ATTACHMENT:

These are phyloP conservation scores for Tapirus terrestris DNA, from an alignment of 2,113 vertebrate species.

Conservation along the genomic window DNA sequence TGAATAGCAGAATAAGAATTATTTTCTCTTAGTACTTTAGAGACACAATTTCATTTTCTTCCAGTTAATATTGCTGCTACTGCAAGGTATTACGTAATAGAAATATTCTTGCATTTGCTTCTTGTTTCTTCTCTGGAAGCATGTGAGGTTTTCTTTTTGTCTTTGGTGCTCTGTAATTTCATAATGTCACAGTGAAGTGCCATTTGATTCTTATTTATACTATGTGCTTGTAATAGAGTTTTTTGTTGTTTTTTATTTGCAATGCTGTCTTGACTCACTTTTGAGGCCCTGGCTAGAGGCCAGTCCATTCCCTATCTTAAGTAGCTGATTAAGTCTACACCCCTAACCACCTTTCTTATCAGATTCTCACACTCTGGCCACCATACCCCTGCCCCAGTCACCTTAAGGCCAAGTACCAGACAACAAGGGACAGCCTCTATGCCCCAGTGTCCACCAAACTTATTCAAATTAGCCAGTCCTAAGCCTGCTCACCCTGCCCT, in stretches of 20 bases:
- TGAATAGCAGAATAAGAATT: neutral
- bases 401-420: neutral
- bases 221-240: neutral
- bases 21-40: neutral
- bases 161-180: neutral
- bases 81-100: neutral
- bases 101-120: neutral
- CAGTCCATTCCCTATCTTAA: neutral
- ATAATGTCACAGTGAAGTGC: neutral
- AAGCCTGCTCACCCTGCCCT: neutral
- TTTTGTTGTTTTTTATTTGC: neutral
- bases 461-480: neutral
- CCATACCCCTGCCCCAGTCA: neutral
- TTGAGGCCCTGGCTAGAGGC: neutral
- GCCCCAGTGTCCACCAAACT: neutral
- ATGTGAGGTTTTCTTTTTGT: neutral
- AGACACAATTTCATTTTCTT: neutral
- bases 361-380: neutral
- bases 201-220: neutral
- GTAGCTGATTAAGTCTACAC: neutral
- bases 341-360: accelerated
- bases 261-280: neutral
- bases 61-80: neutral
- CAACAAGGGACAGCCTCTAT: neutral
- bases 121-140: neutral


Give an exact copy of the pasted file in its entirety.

These are phyloP conservation scores for Tapirus terrestris DNA, from an alignment of 2,113 vertebrate species.

Conservation along the genomic window DNA sequence TGAATAGCAGAATAAGAATTATTTTCTCTTAGTACTTTAGAGACACAATTTCATTTTCTTCCAGTTAATATTGCTGCTACTGCAAGGTATTACGTAATAGAAATATTCTTGCATTTGCTTCTTGTTTCTTCTCTGGAAGCATGTGAGGTTTTCTTTTTGTCTTTGGTGCTCTGTAATTTCATAATGTCACAGTGAAGTGCCATTTGATTCTTATTTATACTATGTGCTTGTAATAGAGTTTTTTGTTGTTTTTTATTTGCAATGCTGTCTTGACTCACTTTTGAGGCCCTGGCTAGAGGCCAGTCCATTCCCTATCTTAAGTAGCTGATTAAGTCTACACCCCTAACCACCTTTCTTATCAGATTCTCACACTCTGGCCACCATACCCCTGCCCCAGTCACCTTAAGGCCAAGTACCAGACAACAAGGGACAGCCTCTATGCCCCAGTGTCCACCAAACTTATTCAAATTAGCCAGTCCTAAGCCTGCTCACCCTGCCCT, in stretches of 20 bases:
- TGAATAGCAGAATAAGAATT: neutral
- bases 401-420: neutral
- bases 221-240: neutral
- bases 21-40: neutral
- bases 161-180: neutral
- bases 81-100: neutral
- bases 101-120: neutral
- CAGTCCATTCCCTATCTTAA: neutral
- ATAATGTCACAGTGAAGTGC: neutral
- AAGCCTGCTCACCCTGCCCT: neutral
- TTTTGTTGTTTTTTATTTGC: neutral
- bases 461-480: neutral
- CCATACCCCTGCCCCAGTCA: neutral
- TTGAGGCCCTGGCTAGAGGC: neutral
- GCCCCAGTGTCCACCAAACT: neutral
- ATGTGAGGTTTTCTTTTTGT: neutral
- AGACACAATTTCATTTTCTT: neutral
- bases 361-380: neutral
- bases 201-220: neutral
- GTAGCTGATTAAGTCTACAC: neutral
- bases 341-360: accelerated
- bases 261-280: neutral
- bases 61-80: neutral
- CAACAAGGGACAGCCTCTAT: neutral
- bases 121-140: neutral